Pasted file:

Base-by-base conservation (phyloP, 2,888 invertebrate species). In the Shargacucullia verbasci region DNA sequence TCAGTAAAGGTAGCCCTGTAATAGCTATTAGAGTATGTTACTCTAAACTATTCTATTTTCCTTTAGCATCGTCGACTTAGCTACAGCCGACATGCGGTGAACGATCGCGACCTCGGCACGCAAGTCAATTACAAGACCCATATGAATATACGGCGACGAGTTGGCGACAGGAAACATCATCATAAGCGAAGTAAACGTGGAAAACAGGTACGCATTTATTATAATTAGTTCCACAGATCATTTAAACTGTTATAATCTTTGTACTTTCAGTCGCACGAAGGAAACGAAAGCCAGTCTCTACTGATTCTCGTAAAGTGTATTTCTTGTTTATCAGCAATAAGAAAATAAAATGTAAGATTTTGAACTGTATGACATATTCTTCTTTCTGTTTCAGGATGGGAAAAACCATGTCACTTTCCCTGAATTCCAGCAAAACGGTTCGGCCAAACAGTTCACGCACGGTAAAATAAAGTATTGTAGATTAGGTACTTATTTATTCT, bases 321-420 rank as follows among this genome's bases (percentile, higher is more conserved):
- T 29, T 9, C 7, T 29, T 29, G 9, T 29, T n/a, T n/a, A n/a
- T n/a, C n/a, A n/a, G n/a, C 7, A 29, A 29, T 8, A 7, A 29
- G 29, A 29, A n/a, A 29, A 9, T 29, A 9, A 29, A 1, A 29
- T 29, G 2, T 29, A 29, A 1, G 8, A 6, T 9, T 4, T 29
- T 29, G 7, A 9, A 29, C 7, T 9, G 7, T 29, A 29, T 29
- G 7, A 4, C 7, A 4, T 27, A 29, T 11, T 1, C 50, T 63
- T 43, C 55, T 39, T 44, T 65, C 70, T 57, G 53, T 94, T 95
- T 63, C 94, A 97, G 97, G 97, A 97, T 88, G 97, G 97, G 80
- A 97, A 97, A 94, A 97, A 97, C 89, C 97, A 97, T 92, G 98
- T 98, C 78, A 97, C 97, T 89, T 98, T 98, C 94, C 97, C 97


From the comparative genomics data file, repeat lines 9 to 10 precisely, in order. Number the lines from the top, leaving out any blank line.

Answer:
- T 63, C 94, A 97, G 97, G 97, A 97, T 88, G 97, G 97, G 80
- A 97, A 97, A 94, A 97, A 97, C 89, C 97, A 97, T 92, G 98